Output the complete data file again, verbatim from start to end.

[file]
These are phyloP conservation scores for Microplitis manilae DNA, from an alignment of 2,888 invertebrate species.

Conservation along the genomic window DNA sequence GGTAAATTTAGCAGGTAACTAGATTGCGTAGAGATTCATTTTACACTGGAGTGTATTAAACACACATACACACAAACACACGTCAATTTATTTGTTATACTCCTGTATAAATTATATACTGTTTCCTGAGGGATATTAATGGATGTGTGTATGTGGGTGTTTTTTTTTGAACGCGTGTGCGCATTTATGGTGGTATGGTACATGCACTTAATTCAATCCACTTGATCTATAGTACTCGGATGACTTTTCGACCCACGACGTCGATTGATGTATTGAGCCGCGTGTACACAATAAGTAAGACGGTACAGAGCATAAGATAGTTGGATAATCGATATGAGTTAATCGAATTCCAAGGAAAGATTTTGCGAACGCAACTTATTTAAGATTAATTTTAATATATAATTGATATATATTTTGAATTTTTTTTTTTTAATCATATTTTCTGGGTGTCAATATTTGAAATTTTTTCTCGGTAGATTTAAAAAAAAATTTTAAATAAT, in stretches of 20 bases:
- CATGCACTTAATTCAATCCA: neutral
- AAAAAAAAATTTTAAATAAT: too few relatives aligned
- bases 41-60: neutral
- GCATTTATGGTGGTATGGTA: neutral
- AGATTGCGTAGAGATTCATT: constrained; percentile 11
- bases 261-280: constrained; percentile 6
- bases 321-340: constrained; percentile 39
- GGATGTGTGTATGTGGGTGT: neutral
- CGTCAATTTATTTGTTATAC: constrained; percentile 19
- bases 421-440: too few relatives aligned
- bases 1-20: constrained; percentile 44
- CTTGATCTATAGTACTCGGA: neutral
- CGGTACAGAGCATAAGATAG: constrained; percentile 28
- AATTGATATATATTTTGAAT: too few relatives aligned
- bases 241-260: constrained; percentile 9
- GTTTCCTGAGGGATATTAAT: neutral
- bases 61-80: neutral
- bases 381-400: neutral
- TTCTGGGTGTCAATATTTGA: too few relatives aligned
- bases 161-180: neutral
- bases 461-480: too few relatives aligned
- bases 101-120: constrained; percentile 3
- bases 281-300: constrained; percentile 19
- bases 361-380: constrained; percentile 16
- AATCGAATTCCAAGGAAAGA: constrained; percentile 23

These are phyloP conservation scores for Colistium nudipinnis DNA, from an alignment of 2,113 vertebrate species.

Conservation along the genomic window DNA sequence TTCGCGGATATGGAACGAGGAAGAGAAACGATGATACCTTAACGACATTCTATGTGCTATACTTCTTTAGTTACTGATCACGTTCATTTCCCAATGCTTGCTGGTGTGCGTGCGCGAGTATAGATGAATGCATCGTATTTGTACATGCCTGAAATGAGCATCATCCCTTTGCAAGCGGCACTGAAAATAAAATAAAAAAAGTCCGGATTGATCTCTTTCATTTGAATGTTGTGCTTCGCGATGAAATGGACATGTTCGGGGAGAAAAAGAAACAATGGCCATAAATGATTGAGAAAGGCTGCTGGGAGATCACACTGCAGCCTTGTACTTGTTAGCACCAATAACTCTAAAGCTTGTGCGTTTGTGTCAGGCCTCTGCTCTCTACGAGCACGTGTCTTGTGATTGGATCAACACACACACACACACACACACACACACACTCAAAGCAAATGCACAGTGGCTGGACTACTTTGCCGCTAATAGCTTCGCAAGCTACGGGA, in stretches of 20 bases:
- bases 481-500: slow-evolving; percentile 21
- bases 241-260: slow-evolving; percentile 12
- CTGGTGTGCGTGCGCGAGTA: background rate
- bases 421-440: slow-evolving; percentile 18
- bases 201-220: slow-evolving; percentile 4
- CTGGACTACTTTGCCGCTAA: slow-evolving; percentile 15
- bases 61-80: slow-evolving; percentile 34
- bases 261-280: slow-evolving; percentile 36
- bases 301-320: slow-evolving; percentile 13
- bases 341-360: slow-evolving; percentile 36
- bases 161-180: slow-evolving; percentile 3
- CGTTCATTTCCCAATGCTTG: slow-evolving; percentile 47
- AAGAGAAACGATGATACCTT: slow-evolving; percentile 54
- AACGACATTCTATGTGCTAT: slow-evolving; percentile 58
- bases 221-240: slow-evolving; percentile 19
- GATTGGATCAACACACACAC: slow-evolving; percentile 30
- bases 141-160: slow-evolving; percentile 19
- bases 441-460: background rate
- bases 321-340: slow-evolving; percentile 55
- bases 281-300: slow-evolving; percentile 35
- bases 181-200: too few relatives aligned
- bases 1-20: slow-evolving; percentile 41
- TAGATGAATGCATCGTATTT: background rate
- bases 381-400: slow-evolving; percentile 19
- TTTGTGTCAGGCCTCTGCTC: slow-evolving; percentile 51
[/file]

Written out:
These are phyloP conservation scores for Microplitis manilae DNA, from an alignment of 2,888 invertebrate species.

Conservation along the genomic window DNA sequence GGTAAATTTAGCAGGTAACTAGATTGCGTAGAGATTCATTTTACACTGGAGTGTATTAAACACACATACACACAAACACACGTCAATTTATTTGTTATACTCCTGTATAAATTATATACTGTTTCCTGAGGGATATTAATGGATGTGTGTATGTGGGTGTTTTTTTTTGAACGCGTGTGCGCATTTATGGTGGTATGGTACATGCACTTAATTCAATCCACTTGATCTATAGTACTCGGATGACTTTTCGACCCACGACGTCGATTGATGTATTGAGCCGCGTGTACACAATAAGTAAGACGGTACAGAGCATAAGATAGTTGGATAATCGATATGAGTTAATCGAATTCCAAGGAAAGATTTTGCGAACGCAACTTATTTAAGATTAATTTTAATATATAATTGATATATATTTTGAATTTTTTTTTTTTAATCATATTTTCTGGGTGTCAATATTTGAAATTTTTTCTCGGTAGATTTAAAAAAAAATTTTAAATAAT, in stretches of 20 bases:
- CATGCACTTAATTCAATCCA: neutral
- AAAAAAAAATTTTAAATAAT: too few relatives aligned
- bases 41-60: neutral
- GCATTTATGGTGGTATGGTA: neutral
- AGATTGCGTAGAGATTCATT: constrained; percentile 11
- bases 261-280: constrained; percentile 6
- bases 321-340: constrained; percentile 39
- GGATGTGTGTATGTGGGTGT: neutral
- CGTCAATTTATTTGTTATAC: constrained; percentile 19
- bases 421-440: too few relatives aligned
- bases 1-20: constrained; percentile 44
- CTTGATCTATAGTACTCGGA: neutral
- CGGTACAGAGCATAAGATAG: constrained; percentile 28
- AATTGATATATATTTTGAAT: too few relatives aligned
- bases 241-260: constrained; percentile 9
- GTTTCCTGAGGGATATTAAT: neutral
- bases 61-80: neutral
- bases 381-400: neutral
- TTCTGGGTGTCAATATTTGA: too few relatives aligned
- bases 161-180: neutral
- bases 461-480: too few relatives aligned
- bases 101-120: constrained; percentile 3
- bases 281-300: constrained; percentile 19
- bases 361-380: constrained; percentile 16
- AATCGAATTCCAAGGAAAGA: constrained; percentile 23

These are phyloP conservation scores for Colistium nudipinnis DNA, from an alignment of 2,113 vertebrate species.

Conservation along the genomic window DNA sequence TTCGCGGATATGGAACGAGGAAGAGAAACGATGATACCTTAACGACATTCTATGTGCTATACTTCTTTAGTTACTGATCACGTTCATTTCCCAATGCTTGCTGGTGTGCGTGCGCGAGTATAGATGAATGCATCGTATTTGTACATGCCTGAAATGAGCATCATCCCTTTGCAAGCGGCACTGAAAATAAAATAAAAAAAGTCCGGATTGATCTCTTTCATTTGAATGTTGTGCTTCGCGATGAAATGGACATGTTCGGGGAGAAAAAGAAACAATGGCCATAAATGATTGAGAAAGGCTGCTGGGAGATCACACTGCAGCCTTGTACTTGTTAGCACCAATAACTCTAAAGCTTGTGCGTTTGTGTCAGGCCTCTGCTCTCTACGAGCACGTGTCTTGTGATTGGATCAACACACACACACACACACACACACACACACTCAAAGCAAATGCACAGTGGCTGGACTACTTTGCCGCTAATAGCTTCGCAAGCTACGGGA, in stretches of 20 bases:
- bases 481-500: slow-evolving; percentile 21
- bases 241-260: slow-evolving; percentile 12
- CTGGTGTGCGTGCGCGAGTA: background rate
- bases 421-440: slow-evolving; percentile 18
- bases 201-220: slow-evolving; percentile 4
- CTGGACTACTTTGCCGCTAA: slow-evolving; percentile 15
- bases 61-80: slow-evolving; percentile 34
- bases 261-280: slow-evolving; percentile 36
- bases 301-320: slow-evolving; percentile 13
- bases 341-360: slow-evolving; percentile 36
- bases 161-180: slow-evolving; percentile 3
- CGTTCATTTCCCAATGCTTG: slow-evolving; percentile 47
- AAGAGAAACGATGATACCTT: slow-evolving; percentile 54
- AACGACATTCTATGTGCTAT: slow-evolving; percentile 58
- bases 221-240: slow-evolving; percentile 19
- GATTGGATCAACACACACAC: slow-evolving; percentile 30
- bases 141-160: slow-evolving; percentile 19
- bases 441-460: background rate
- bases 321-340: slow-evolving; percentile 55
- bases 281-300: slow-evolving; percentile 35
- bases 181-200: too few relatives aligned
- bases 1-20: slow-evolving; percentile 41
- TAGATGAATGCATCGTATTT: background rate
- bases 381-400: slow-evolving; percentile 19
- TTTGTGTCAGGCCTCTGCTC: slow-evolving; percentile 51